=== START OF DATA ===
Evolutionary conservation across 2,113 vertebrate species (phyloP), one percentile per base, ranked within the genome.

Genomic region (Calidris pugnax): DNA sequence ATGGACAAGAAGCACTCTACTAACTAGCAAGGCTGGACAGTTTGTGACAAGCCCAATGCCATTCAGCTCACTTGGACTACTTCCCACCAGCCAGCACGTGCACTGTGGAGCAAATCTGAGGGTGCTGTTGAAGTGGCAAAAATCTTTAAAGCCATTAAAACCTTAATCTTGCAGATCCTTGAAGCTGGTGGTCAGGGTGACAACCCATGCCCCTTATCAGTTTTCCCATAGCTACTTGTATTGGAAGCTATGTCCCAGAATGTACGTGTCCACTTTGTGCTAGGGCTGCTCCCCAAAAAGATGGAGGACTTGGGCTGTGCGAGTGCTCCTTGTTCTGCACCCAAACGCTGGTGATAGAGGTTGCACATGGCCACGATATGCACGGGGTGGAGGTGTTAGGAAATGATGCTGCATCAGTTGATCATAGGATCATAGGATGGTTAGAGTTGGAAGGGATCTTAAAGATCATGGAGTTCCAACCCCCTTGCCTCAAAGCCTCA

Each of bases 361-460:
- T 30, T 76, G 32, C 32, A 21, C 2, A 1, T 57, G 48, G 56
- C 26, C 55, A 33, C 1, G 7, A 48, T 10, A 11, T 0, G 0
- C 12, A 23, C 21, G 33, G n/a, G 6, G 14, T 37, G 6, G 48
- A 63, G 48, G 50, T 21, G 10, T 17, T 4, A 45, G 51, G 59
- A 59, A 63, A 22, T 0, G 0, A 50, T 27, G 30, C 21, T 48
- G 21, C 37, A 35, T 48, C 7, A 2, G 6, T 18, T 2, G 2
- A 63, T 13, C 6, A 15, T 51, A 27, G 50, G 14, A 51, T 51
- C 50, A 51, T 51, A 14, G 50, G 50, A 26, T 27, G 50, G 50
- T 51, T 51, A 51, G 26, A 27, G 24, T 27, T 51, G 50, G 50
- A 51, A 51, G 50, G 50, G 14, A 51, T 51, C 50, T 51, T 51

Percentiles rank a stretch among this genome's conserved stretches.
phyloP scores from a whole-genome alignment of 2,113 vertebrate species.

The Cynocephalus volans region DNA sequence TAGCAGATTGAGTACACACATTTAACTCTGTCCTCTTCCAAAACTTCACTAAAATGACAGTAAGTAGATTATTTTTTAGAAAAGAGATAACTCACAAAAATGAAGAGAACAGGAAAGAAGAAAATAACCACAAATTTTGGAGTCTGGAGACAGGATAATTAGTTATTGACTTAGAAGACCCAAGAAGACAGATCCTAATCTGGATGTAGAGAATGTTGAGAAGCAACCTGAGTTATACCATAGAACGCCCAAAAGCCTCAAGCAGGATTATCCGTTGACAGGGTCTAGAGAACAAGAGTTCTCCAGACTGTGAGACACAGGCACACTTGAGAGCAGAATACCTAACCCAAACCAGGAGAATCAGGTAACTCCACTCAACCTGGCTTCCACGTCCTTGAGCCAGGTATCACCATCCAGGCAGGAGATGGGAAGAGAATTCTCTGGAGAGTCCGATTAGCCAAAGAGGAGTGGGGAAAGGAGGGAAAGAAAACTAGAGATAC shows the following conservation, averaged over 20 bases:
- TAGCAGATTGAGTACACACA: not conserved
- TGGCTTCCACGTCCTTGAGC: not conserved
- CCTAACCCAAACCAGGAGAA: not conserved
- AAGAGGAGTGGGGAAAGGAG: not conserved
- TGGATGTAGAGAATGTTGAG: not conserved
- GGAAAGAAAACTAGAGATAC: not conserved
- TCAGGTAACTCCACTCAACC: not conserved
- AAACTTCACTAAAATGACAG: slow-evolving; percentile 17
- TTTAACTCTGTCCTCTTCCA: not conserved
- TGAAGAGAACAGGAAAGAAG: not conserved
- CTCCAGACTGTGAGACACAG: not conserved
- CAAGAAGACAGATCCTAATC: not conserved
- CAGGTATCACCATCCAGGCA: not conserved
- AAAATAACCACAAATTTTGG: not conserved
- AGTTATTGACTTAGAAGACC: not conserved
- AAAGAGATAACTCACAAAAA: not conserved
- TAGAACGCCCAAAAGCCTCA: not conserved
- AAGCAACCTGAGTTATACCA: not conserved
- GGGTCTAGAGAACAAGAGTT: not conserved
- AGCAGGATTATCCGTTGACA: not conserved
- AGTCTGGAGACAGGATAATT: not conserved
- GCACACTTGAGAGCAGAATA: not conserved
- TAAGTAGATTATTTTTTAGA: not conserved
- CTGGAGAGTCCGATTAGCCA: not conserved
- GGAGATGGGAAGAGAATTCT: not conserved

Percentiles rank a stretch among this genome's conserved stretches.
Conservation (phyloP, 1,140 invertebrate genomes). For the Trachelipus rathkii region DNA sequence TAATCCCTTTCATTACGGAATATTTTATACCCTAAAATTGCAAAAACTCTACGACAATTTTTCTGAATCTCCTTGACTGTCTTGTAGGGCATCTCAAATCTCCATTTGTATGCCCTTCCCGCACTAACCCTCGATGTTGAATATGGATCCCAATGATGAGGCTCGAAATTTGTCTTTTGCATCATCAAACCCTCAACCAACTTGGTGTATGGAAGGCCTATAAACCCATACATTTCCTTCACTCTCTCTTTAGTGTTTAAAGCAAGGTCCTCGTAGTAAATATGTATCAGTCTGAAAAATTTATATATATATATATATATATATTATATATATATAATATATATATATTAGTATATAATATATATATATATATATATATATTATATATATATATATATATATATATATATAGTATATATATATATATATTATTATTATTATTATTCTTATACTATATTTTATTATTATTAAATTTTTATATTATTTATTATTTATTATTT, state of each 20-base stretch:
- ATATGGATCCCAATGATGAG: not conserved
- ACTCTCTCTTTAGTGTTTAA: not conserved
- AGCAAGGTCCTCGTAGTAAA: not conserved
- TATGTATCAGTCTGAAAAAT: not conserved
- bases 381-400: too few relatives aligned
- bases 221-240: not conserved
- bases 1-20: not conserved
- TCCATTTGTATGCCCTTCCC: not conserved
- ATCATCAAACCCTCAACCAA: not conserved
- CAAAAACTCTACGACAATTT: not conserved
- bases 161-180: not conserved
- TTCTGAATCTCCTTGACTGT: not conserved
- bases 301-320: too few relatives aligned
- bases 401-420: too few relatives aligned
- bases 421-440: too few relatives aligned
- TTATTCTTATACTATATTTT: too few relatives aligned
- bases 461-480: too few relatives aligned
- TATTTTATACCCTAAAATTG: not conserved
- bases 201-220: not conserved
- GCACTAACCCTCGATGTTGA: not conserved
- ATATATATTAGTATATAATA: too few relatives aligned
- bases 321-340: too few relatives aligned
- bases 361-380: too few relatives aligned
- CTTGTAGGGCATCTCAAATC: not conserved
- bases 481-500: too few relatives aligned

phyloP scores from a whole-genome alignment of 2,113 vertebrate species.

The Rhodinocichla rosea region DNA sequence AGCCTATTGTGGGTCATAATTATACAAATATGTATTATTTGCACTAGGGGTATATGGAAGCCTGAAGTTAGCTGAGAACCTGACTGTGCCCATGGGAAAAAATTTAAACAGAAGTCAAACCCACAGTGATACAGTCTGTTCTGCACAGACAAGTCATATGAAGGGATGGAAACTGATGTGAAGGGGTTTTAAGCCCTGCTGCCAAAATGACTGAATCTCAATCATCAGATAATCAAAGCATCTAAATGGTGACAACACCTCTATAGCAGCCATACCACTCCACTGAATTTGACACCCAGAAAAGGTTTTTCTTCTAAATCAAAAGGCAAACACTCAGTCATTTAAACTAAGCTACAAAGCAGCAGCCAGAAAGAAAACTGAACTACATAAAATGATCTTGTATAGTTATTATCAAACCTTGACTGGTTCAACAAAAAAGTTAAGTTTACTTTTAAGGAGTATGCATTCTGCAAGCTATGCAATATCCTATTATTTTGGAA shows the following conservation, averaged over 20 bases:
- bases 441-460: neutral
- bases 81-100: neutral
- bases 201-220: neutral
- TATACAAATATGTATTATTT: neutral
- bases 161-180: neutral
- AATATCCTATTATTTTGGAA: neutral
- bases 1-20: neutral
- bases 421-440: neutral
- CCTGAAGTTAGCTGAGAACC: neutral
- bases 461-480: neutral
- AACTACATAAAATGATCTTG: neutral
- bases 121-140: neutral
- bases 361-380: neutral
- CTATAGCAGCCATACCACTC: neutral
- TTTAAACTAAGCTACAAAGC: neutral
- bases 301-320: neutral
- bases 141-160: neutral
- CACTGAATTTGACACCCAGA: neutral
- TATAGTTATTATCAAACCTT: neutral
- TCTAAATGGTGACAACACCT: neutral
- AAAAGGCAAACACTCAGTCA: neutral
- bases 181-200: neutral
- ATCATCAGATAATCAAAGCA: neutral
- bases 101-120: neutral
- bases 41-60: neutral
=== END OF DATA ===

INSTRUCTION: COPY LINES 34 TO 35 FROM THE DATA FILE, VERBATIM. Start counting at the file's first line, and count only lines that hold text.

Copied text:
- AAGCAACCTGAGTTATACCA: not conserved
- GGGTCTAGAGAACAAGAGTT: not conserved